JOBS THIS MONTH
- Established lawns should be watered when they show signs of wilting.
- Keep cutting the grass as long as it keeps growing. Do not remove more than 1/3 of the total height at each cutting.
- Seed or overseed your lawn to repair or rejuvenate existing lawns.
- Tired of raking all those leaves? Put away the rake and break out the mower. Shredded leaves make a great amendment for gardens and lawns. Mow over leaves at highest settings several times and leave them on your lawn or garden.
- The first hard frost signals the end of the growing season and the start of fall cleanup
- Remove and destroy all insect and disease-infested plants. Compost only healthy plant foliage. Remove leftover stakes, string, and all foreign matter from the garden. Till or spade the ground, incorporate rotted compost, and leave it rough over winter.
- .Clean up and remove any diseased or insect-infested leaves, stems and flowers from your perennials.
- Plant tulips, hyacinth, daffodils, crocus and other spring-flowering bulbs outdoors in well-drained soil.
- If squirrels dig up newly planted tulip bulbs, cover the beds with hardware cloth, which should be removed when leaves begin to emerge in spring. Mothballs, cayenne pepper, thiram-based, or other repellants may also protect bulbs.
- Plant frost tolerant plants such as pansies, snapdragons, ornamental kale, alyssum, and dianthus for fall gardens.
- Keep frost protection nearby. Cover plants in late afternoon when there is a danger of frost. Remove the coverings when temperatures warm. Recover as needed.
- Continue watering container gardens, evergreens and new plantings
- Move hibiscus, bougainvillea, mandevilla and other tropicals indoors for the winter.
- Cut iris foliage down to four inches from the ground to prevent overwintering of iris borer eggs. Discard foliage and do not add to the compost pile.
- Cut back the foliage of peonies and hostas to reduce the risk of fungal disease in next year’s garden,
- Stop deadheading roses. Allow rose hips to form and plants to harden off for winter. Limit rose pruning to the removal of dead, broken or diseased canes as soon as they are found.
- Cool fall temperatures make this a great time for planting trees and shrubs. The good weather conditions mean less stress on the transplants and the planter.
- Fall soil applications can still be made for preventing damage from spruce galls, birch leaf miner, Japanese beetles, gypsy moths and several other pests. Only treat trees that have suffered severe damage in the past.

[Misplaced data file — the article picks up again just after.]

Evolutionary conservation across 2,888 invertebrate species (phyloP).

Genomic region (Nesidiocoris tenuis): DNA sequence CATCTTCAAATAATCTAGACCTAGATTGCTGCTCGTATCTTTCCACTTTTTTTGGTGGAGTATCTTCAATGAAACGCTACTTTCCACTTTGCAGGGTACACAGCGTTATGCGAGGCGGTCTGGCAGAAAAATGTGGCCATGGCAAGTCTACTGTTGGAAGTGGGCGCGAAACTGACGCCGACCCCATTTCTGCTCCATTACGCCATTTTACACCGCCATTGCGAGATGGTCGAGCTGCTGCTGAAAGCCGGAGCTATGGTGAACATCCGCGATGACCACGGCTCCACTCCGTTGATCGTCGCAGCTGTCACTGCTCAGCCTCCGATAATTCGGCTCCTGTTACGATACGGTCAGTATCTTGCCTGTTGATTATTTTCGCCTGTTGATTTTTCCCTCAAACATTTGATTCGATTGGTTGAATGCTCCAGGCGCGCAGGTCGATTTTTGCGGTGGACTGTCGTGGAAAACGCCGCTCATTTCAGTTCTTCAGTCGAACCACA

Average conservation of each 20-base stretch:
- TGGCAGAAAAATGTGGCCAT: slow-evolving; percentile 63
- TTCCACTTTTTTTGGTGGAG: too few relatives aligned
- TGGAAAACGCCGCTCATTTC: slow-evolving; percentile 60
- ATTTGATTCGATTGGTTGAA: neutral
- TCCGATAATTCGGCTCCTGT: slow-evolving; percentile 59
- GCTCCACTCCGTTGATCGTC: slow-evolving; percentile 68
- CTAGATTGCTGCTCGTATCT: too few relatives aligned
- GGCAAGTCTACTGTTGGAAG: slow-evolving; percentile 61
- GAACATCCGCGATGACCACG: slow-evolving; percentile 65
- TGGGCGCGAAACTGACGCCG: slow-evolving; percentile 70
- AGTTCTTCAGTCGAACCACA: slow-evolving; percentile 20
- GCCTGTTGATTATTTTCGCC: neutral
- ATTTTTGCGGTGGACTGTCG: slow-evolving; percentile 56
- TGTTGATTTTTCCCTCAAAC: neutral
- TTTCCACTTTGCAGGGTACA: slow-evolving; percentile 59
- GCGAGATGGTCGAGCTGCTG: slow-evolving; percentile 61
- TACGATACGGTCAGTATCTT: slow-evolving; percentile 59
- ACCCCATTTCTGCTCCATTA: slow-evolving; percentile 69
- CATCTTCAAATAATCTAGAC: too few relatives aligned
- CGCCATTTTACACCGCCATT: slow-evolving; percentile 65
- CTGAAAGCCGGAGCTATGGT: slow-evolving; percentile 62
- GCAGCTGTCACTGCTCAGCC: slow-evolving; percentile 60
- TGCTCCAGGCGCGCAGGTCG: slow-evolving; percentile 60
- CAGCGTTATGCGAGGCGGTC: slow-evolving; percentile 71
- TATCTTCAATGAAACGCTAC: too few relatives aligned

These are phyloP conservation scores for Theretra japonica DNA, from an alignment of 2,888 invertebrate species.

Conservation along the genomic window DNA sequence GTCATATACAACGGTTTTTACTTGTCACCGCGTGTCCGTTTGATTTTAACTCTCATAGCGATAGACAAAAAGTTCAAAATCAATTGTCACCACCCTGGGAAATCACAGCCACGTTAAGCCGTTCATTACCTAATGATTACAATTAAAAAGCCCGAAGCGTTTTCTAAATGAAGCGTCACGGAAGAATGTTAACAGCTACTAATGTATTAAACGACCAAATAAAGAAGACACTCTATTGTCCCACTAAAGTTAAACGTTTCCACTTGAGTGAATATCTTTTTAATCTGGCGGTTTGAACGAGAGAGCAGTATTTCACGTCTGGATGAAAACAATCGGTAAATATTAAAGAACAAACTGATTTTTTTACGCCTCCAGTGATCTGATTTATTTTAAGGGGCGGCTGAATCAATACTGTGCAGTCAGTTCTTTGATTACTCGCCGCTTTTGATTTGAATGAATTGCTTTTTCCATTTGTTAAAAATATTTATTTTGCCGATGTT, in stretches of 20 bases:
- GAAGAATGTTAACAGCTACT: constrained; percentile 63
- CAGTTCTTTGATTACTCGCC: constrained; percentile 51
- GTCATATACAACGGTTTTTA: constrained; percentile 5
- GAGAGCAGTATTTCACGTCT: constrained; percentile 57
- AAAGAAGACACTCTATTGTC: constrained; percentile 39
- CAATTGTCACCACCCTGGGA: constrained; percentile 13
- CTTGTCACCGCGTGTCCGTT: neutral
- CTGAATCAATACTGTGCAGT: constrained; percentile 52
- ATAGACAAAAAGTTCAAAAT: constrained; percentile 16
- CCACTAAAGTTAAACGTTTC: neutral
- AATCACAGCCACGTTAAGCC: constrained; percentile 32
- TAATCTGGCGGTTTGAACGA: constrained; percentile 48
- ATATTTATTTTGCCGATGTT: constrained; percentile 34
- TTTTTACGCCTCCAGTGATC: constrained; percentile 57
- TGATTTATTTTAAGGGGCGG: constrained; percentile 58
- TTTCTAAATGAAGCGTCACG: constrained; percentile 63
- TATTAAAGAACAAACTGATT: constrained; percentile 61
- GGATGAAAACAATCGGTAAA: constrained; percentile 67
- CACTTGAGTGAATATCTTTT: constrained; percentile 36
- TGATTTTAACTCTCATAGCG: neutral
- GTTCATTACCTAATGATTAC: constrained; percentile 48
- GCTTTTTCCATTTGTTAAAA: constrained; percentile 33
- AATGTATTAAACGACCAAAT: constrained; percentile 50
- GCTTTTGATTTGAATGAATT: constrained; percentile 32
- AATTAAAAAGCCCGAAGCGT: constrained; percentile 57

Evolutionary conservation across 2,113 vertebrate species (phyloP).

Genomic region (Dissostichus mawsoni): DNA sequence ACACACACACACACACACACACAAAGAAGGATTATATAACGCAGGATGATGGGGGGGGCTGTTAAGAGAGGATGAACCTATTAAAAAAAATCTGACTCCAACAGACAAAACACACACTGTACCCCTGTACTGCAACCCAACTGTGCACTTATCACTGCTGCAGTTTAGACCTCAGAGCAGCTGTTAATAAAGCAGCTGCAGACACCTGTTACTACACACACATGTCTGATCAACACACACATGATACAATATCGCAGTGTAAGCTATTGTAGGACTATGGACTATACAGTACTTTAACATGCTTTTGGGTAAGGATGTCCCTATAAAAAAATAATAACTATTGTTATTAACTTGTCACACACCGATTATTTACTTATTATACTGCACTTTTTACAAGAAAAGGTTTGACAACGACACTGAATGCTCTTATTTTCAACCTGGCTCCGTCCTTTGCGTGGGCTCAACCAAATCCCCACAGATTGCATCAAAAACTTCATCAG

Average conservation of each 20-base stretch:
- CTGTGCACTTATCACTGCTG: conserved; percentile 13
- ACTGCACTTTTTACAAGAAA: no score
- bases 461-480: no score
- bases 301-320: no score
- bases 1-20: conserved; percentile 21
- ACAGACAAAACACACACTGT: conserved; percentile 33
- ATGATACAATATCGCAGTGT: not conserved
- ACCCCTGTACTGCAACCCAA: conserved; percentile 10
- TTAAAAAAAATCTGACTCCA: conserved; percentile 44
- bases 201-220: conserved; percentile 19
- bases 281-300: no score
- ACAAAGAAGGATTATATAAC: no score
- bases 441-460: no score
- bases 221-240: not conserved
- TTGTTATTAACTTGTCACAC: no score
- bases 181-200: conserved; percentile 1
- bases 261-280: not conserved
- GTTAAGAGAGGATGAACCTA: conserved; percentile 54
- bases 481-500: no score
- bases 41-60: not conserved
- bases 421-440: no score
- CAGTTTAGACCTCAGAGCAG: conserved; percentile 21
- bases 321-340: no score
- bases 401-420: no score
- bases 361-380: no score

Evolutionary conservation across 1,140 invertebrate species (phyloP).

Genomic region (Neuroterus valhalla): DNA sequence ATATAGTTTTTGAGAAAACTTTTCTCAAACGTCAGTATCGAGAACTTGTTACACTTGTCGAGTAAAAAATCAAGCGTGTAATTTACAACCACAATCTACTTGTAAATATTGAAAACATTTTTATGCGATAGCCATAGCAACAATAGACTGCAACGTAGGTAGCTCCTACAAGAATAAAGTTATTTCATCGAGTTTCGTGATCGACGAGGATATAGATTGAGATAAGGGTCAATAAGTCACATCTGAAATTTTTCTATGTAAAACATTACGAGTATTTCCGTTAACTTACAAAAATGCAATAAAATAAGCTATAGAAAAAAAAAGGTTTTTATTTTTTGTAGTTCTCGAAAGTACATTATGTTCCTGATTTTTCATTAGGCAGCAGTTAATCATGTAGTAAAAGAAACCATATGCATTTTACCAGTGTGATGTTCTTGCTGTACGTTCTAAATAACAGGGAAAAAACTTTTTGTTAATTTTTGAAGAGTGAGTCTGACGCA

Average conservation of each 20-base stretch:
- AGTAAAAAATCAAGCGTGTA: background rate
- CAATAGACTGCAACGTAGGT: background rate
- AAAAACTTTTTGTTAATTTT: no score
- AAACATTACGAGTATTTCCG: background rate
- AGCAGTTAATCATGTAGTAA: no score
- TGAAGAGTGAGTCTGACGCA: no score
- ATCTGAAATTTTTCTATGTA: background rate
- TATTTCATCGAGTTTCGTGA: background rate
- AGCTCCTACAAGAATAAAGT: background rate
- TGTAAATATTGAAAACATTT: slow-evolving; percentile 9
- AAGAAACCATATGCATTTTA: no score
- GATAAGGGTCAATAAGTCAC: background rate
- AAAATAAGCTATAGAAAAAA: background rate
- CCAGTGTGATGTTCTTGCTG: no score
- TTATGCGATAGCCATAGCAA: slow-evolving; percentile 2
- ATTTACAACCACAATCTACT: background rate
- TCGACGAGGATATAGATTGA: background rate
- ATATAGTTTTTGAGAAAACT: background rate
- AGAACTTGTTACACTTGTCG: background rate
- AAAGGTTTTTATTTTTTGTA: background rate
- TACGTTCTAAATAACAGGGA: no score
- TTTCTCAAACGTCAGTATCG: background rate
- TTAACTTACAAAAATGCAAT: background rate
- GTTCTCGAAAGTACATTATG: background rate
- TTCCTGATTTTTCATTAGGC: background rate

- Divide rhubarb roots. If you haven’t already done so, make one last rhubarb harvest. Cut the rest of the stalks back after a hard freeze.
- Move rosemary, sweet bay and other tender herbs indoors. Place them in a bright, sunny window or under artificial lights for the winter. Keep the soil moist, but not too wet.
- Pick mature green tomatoes when the blossom end is greenish white or showing color before the tomato plants are killed by frost. Ripen these tomatoes indoors. Store them in a 60 to 65° F location. Spread them out on heavy paper so that the fruits do not touch. They will ripen over the next couple of weeks.
- Apply a broadleaf herbicide (weed killer) for creeping charlie, violets and other difficult to control weeds in mid to late October after a hard frost. Do not be alarmed if treated creeping charlie begins to grow next spring; it dies back quickly. Make a second application to violets if needed. Spot treat problem areas to reduce the amount of chemicals needed.
- Sow these perennial seeds outdoors: Oriental poppy, Iceland poppy, primula, scabiosa, phlox, viola, pansy, and penstemon.
- If storing tender bulbs, such as gladiola, caladium, calla, canna, or dahlia, check them every month and discard any soft, discolored, or rotting bulbs.
- Keep watering until the ground freezes. New plantings and transplants need your attention throughout the fall.
- Remove diseased and dead leaves from ground covers. These can harbor pests and serve as a source of disease in next year’s garden.
- Shred fallen leaves (not oak) with your mower and work them into the top 6 to 12 inches of garden soil. The leaf pieces decompose over the winter, improving the drainage of heavy clay soils and the water-holding capacity of sandy soils.
- Plant garlic cloves and apply four-inch layer of mulch.
- Late October is the most important time to fertilize your lawn to strengthen the roots. As soon as the ground thaws in the spring, the grass will begin growing. This fertilizer will be available for the grass early in the season.
- Take in your lawn mower for servicing now, to avoid the spring rush.
- Before the ground freezes give roses, evergreens, and shrubs a thorough watering.
- Fall, after the trees are dormant, is a good time to fertilize established trees. Fertilize if the soil test or plant growth indicates a nutrient deficiency. Poor growth and off-color leaves may indicate the need to fertilize.
- Keep pruning as needed. Remove crossed, broken, or diseased branches.
Minnich, Jerry. The Wisconsin Garden Guide – The Complete Guide to Vegetables, Flowers, Herbs, Fruit, & Nuts, Lawn & Landscaping, Indoor Gardening. 3rd ed. Madison: Prairie Oak, 1995. Print.
Myers, Melinda. Month by Month Gardening in Wisconsin: What to Do Each Month to Have a Beautiful Garden All Year. Franklin: Cool Springs, 2006. Print.